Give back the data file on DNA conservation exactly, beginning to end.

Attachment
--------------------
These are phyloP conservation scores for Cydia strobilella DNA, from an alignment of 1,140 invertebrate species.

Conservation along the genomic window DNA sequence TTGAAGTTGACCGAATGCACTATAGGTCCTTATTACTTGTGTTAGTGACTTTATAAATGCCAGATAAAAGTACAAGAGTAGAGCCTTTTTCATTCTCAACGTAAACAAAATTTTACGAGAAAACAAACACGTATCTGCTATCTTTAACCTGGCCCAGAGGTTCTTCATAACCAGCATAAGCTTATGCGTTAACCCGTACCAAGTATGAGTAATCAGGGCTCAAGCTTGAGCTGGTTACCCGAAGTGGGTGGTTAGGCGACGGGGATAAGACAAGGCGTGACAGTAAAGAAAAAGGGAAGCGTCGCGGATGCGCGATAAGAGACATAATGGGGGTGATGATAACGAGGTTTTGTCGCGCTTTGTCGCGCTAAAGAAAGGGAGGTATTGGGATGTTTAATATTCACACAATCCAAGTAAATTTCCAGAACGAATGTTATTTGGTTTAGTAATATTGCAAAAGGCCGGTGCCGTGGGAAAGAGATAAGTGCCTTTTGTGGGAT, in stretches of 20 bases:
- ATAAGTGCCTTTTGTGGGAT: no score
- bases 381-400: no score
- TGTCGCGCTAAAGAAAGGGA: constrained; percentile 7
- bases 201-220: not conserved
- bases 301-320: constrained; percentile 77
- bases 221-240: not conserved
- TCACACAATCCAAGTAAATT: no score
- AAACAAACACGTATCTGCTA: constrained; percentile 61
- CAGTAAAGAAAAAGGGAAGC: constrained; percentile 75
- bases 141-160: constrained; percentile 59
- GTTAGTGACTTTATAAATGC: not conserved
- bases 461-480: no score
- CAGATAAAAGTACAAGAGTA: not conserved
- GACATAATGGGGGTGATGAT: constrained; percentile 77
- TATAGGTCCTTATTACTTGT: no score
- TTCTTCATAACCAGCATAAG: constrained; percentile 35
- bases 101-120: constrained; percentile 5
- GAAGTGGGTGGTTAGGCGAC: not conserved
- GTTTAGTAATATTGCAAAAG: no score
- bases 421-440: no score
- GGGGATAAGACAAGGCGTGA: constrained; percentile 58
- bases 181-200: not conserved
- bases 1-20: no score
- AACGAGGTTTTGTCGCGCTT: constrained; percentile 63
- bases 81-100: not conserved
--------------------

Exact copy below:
These are phyloP conservation scores for Cydia strobilella DNA, from an alignment of 1,140 invertebrate species.

Conservation along the genomic window DNA sequence TTGAAGTTGACCGAATGCACTATAGGTCCTTATTACTTGTGTTAGTGACTTTATAAATGCCAGATAAAAGTACAAGAGTAGAGCCTTTTTCATTCTCAACGTAAACAAAATTTTACGAGAAAACAAACACGTATCTGCTATCTTTAACCTGGCCCAGAGGTTCTTCATAACCAGCATAAGCTTATGCGTTAACCCGTACCAAGTATGAGTAATCAGGGCTCAAGCTTGAGCTGGTTACCCGAAGTGGGTGGTTAGGCGACGGGGATAAGACAAGGCGTGACAGTAAAGAAAAAGGGAAGCGTCGCGGATGCGCGATAAGAGACATAATGGGGGTGATGATAACGAGGTTTTGTCGCGCTTTGTCGCGCTAAAGAAAGGGAGGTATTGGGATGTTTAATATTCACACAATCCAAGTAAATTTCCAGAACGAATGTTATTTGGTTTAGTAATATTGCAAAAGGCCGGTGCCGTGGGAAAGAGATAAGTGCCTTTTGTGGGAT, in stretches of 20 bases:
- ATAAGTGCCTTTTGTGGGAT: no score
- bases 381-400: no score
- TGTCGCGCTAAAGAAAGGGA: constrained; percentile 7
- bases 201-220: not conserved
- bases 301-320: constrained; percentile 77
- bases 221-240: not conserved
- TCACACAATCCAAGTAAATT: no score
- AAACAAACACGTATCTGCTA: constrained; percentile 61
- CAGTAAAGAAAAAGGGAAGC: constrained; percentile 75
- bases 141-160: constrained; percentile 59
- GTTAGTGACTTTATAAATGC: not conserved
- bases 461-480: no score
- CAGATAAAAGTACAAGAGTA: not conserved
- GACATAATGGGGGTGATGAT: constrained; percentile 77
- TATAGGTCCTTATTACTTGT: no score
- TTCTTCATAACCAGCATAAG: constrained; percentile 35
- bases 101-120: constrained; percentile 5
- GAAGTGGGTGGTTAGGCGAC: not conserved
- GTTTAGTAATATTGCAAAAG: no score
- bases 421-440: no score
- GGGGATAAGACAAGGCGTGA: constrained; percentile 58
- bases 181-200: not conserved
- bases 1-20: no score
- AACGAGGTTTTGTCGCGCTT: constrained; percentile 63
- bases 81-100: not conserved